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Jamaica rejects 'pink slime'

Published:Sunday | May 27, 2012 | 12:00 AM
In this March 29 file photo, the beef product known as lean finely textured beef, or 'pink slime', is displayed during a plant tour of Beef Products Inc in South Sioux City, Nebraska, where the product is made. - AP

Tyrone Reid, Senior Staff Reporter

Jamaica's ministries of agriculture and health have pooled their resources to ensure that a controversial beef product dubbed 'pink slime' does not enter the local market.

Most local producers of beef patties and beef burgers have also denied using the product which is at the centre of a firestorm in the United States (US).

The manufactured beef product, 'pink slime' more correctly known as 'Lean Finely Textured Beef (LFTB) by its United States-based maker, is the subject of a burning controversy.

Many US grocers and businesses have pulled the product from their shelves even though some food industry experts insist that it is safe.

With news emerging that some Jamaican entities are importing beef cuttings, concerns were raised locally that 'pink slime' could find its way into local products.

But Dr Osbil Watson, director of the veterinary services division at the Ministry of Agriculture and Fisheries, told The Sunday Gleaner that the Government of Jamaica has never issued a permit for the importation of 'pink slime'.

Boycotted in the US

According to Watson, local experts do not know enough about the controversial product, which has been boycotted by thousands of US residents.

"We would want to err on the side of caution. We would say no at this time," said Watson.

"We have been in discussions with our counterparts at the Ministry of Health to get a better understanding of it, even though we don't import it," added Watson.

A number of local entities also reported that they have stayed away from 'pink slime'.

Sean Scott, CEO of Wisynco - the operators of Wendy's franchise in Jamaica - told our news team that it does not use 'pink slime' because it is of the view that this is a substandard good.

"We believe it's an inferior product. We haven't allowed this practice in our history, and we don't allow it now," said Scott.

He continued: "We're very proud of the quality ingredients of our hamburgers: One hundred per cent pure beef - no fillers, no additives, no flavour boosters (and) no ammonia treatments."

Scott said his company's beef patties are sourced from a local processor who imports beef trimmings from approved Wendy's suppliers.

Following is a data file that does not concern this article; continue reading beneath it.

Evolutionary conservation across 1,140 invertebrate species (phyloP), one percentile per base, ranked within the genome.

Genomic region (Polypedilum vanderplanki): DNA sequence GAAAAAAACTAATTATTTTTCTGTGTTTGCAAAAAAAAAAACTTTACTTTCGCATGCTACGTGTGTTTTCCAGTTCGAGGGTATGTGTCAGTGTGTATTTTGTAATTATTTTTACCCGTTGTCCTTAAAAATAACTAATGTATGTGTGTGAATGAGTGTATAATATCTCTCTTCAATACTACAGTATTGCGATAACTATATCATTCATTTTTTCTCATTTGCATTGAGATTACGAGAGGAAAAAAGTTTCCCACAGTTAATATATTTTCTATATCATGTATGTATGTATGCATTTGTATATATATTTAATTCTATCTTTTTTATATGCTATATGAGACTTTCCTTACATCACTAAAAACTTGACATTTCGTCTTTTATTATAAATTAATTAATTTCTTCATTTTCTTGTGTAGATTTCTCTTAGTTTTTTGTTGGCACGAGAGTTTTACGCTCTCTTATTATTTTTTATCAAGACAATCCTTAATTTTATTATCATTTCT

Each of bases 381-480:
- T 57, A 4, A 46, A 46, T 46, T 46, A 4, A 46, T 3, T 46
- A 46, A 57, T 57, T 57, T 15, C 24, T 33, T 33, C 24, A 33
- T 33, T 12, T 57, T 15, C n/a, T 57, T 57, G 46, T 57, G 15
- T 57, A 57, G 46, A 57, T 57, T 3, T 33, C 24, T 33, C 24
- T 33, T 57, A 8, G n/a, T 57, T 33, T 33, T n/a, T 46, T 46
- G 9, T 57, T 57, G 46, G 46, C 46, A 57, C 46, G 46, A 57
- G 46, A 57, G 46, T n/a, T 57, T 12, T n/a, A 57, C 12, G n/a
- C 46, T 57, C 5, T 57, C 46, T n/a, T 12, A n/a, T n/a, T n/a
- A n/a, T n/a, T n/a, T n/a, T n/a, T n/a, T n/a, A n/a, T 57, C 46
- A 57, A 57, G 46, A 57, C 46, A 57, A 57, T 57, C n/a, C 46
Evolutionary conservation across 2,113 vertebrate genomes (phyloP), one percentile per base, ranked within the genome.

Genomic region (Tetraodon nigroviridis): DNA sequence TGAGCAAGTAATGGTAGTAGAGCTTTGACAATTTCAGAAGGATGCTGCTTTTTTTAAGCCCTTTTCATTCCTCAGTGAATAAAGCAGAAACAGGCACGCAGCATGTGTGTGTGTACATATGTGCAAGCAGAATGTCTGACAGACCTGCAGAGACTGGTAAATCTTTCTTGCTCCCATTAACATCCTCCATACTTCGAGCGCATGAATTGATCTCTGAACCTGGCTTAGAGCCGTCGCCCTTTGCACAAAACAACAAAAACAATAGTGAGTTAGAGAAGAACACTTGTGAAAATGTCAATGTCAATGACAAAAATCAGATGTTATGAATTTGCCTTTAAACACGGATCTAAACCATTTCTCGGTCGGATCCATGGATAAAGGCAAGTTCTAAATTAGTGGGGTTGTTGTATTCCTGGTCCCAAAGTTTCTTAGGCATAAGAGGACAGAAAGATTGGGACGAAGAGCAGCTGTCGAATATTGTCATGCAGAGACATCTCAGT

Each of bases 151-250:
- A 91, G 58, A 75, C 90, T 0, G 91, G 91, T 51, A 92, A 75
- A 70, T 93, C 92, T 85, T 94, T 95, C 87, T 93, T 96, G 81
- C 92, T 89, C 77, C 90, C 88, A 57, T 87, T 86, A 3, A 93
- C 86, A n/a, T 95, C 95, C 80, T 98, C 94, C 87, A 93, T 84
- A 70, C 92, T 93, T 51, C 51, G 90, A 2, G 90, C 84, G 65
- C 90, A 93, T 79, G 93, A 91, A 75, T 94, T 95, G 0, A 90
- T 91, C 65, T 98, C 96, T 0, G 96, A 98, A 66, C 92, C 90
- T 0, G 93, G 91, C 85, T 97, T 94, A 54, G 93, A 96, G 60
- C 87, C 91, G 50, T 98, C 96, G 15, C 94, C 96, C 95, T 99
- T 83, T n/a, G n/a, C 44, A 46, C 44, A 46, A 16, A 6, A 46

It was a similar story from Garrett Williams, financial controller at Juici Patties.

He told our news team that while his company imports beef products it is unlikely that this is 'pink slime'.

"We import through a broker who is based in Canada but the product comes from packing houses in New Zealand and occasionally from Australia," said Williams.

He pointed out that each container of beef products shipped to Jamaica must receive permits from the veterinary department of the Ministry of Agriculture in Jamaica and its counterpart in New Zealand.

Denise Dixon, marketing manager at Restaurant Associates Limited, operators of the Burger King franchise in Jamaica, told The Sunday Gleaner that her company does not import beef.

"All our beef products are purchased locally from Jamaica Broilers who manufactures to the exacting specifications of Burger King International," said Dixon.

She argued that the beef product called LFTB or 'pink slime' does not meet Burger King's specification standards.

One of the country's largest beef patty producer, Tastee Limited, did not respond to The Sunday Gleaner up to press time.

According to the Ministry of Finance's official website last year, $4 million to import beef trimmings, but despite several calls and questions sent via email the company has not responded.

The company that manufactures LFTB - Beef Products Inc. (BPI) - has defended the quality of its product.

However, a massive boycott has forced it to to close three of its plants and cut some 650 jobs.

tyrone.reid@gleanerjm.com

  • What is pink slime or LFTB?

In the early 1990s, Eldon Roth, a savvy American entrepreneur, came up with a way to turn meat trimmings (which was mainly used for pet food) into profit.

He heated them, spun them in a rotating device to separate the tiny particles of meat from fat, then treated the product with a puff of ammonium hydroxide gas to kill bacteria.

It became known in the industry as "lean, finely textured beef," or LFTB or pink slime, and Roth made a fortune selling frozen bricks of it to add to ground beef.